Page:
On Wednesday, high profile activists and supporters are rallying in Washington D.C. outside the U.S. District Court, where members of the Standing Rock Sioux will argue that the U.S. Army Corps of Engineers granted Energy Transfer Corporation approval for the 1,172-mile pipeline without tribal consent.

The tribe says that the pipeline—which will carry up to 570,000 barrels of fracked Bakken oil daily across four states to a market hub in Illinois—puts the sacred waters of the Missouri River at great risk.

“The Army Corps of Engineers might back off… We might, after five centuries, actually listen to the only people who’ve ever successfully inhabited this continent for the long term.”
—Bill McKibben

Climate campaigner and 350.org co-founder Bill McKibben penned an op-ed on Monday titled “After 525 years, it’s time to actually listen to Native Americans.”

McKibben notes that in recent years Indigenous people like the Standing Rock Sioux “have been the vanguard of the movement to slow down climate change,” and offers a vision of “what it might mean if the  if the Army Corps, or the Obama administration, simply said: ‘You know what, you’re right. We don’t need to build this pipeline.’”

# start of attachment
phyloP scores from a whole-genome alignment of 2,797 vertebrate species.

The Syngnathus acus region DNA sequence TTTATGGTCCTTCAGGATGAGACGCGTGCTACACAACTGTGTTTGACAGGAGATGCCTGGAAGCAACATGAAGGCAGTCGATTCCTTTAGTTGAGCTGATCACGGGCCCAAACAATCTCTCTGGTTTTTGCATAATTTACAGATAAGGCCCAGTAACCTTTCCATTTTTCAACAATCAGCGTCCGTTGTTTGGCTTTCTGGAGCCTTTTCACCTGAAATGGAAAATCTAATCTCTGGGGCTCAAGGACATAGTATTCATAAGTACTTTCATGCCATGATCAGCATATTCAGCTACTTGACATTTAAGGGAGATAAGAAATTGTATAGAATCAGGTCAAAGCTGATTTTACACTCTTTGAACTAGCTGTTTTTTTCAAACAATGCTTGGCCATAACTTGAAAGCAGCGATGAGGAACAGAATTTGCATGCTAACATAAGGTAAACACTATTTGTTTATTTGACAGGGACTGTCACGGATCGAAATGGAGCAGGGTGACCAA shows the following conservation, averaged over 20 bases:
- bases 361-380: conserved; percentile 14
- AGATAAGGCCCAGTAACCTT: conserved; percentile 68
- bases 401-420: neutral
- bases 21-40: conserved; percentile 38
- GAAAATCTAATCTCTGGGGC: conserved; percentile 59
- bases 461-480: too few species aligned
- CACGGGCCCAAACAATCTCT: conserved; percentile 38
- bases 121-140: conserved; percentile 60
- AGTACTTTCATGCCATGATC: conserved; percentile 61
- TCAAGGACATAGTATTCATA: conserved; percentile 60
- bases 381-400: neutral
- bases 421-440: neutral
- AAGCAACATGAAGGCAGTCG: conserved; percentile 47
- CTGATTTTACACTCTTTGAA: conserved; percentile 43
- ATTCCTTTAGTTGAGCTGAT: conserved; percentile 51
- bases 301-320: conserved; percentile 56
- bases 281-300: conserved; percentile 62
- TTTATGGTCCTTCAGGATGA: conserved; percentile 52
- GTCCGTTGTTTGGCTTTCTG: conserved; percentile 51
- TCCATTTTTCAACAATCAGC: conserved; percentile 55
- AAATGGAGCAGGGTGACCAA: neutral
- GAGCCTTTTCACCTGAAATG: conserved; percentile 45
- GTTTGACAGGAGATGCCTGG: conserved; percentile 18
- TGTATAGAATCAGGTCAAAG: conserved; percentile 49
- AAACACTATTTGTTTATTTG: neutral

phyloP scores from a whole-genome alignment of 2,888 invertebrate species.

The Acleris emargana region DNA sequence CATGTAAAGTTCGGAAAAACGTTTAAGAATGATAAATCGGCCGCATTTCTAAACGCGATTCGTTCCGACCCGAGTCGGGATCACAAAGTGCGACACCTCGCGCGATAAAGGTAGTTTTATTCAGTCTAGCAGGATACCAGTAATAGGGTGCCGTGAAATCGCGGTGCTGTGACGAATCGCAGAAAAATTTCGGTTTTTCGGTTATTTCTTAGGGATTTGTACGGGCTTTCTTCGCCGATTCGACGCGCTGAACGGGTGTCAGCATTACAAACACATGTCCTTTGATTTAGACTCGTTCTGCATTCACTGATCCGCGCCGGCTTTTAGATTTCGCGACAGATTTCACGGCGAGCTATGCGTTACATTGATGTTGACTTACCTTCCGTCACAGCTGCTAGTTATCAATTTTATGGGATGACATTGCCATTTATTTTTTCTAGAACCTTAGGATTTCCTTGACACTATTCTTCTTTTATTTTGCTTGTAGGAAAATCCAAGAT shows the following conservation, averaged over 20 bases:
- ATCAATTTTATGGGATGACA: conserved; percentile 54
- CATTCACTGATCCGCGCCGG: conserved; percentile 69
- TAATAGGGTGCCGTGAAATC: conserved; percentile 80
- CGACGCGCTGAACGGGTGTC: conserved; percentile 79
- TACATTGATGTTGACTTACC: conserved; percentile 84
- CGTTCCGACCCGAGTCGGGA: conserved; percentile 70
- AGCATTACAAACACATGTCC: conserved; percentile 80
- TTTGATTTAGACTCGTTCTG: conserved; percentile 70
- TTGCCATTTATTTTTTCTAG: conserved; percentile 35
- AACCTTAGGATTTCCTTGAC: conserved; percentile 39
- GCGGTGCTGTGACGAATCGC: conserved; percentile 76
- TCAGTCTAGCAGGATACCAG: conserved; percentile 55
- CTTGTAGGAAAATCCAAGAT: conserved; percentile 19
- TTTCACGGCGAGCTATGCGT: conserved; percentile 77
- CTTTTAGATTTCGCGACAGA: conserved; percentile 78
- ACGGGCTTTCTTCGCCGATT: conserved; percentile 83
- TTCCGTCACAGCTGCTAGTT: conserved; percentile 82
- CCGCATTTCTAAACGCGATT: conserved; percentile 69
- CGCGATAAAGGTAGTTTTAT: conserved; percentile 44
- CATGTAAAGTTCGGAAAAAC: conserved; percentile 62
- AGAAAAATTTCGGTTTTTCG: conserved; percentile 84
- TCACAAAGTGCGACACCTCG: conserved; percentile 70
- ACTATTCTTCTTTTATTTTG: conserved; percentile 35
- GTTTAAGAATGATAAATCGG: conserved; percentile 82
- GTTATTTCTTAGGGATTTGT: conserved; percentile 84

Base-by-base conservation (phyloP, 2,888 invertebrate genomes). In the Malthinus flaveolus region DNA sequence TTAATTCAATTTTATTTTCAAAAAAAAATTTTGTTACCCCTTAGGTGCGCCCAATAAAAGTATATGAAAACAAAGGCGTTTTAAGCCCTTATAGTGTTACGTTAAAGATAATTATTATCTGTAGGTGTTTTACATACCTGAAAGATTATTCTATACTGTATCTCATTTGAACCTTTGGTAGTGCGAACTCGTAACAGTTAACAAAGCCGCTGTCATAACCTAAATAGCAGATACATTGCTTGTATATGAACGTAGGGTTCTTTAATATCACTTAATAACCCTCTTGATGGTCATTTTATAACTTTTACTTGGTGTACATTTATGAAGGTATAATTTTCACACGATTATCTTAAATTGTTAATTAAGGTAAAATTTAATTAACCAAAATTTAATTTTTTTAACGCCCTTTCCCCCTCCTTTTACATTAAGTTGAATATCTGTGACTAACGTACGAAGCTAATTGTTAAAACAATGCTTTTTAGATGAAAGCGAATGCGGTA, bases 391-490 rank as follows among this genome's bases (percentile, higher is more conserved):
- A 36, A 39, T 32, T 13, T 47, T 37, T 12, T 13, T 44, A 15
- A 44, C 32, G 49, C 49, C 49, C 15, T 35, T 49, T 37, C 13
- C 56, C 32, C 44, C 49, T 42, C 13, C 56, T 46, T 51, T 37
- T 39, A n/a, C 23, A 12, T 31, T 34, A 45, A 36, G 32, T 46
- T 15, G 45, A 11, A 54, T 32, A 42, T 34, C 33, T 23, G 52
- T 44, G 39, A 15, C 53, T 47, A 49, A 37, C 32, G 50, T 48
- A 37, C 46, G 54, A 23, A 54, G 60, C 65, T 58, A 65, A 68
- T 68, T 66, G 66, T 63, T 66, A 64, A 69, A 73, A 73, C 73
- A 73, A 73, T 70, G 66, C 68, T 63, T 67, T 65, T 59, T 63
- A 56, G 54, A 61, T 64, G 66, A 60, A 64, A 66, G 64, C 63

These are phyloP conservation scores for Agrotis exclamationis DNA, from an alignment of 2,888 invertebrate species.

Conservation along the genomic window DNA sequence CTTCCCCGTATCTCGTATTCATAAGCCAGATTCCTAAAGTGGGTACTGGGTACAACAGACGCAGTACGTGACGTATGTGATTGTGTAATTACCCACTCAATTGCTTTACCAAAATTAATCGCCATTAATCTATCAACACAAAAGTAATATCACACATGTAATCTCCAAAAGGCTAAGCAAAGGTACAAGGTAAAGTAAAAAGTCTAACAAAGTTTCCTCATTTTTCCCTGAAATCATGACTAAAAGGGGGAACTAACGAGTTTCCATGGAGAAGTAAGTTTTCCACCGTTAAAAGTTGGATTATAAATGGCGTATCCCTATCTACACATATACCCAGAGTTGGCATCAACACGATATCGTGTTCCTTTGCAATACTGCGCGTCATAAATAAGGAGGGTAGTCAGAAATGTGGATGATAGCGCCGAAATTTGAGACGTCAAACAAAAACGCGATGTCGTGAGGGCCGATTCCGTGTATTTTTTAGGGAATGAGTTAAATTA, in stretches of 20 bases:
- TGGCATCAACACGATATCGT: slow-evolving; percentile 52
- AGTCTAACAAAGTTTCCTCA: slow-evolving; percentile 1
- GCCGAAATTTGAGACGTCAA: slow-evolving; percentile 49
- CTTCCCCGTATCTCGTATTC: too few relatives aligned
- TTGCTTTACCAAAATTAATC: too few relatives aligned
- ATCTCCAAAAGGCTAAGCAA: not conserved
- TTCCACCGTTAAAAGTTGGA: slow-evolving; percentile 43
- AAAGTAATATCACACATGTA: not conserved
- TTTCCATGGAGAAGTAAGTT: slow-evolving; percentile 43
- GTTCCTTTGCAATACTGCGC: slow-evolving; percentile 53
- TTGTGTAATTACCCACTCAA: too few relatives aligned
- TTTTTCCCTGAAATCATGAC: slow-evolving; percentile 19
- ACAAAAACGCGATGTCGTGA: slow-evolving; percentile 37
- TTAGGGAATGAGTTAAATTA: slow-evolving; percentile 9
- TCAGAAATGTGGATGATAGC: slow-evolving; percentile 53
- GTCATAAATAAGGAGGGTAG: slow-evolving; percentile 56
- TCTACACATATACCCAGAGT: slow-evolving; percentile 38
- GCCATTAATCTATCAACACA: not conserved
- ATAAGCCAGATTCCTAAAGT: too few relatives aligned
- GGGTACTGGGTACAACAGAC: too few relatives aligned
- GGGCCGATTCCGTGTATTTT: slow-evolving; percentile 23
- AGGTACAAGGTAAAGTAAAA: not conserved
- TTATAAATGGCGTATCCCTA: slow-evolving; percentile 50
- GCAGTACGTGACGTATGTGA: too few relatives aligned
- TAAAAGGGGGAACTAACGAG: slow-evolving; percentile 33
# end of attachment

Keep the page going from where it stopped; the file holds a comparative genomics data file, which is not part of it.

“It would mean that after 525 years, someone had actually paid attention to the good sense that Native Americans have been offering almost from the start,” he continues:

One has the ominous sense of grim history about to be reenacted at Standing Rock. North Dakota authorities—who are in essence a subsidiary of the fossil fuel industry—have insisted that the Sioux are violent, that they have “pipe bombs.” There are rumors about calling in the National Guard. The possibility for renewed tragedy is very real.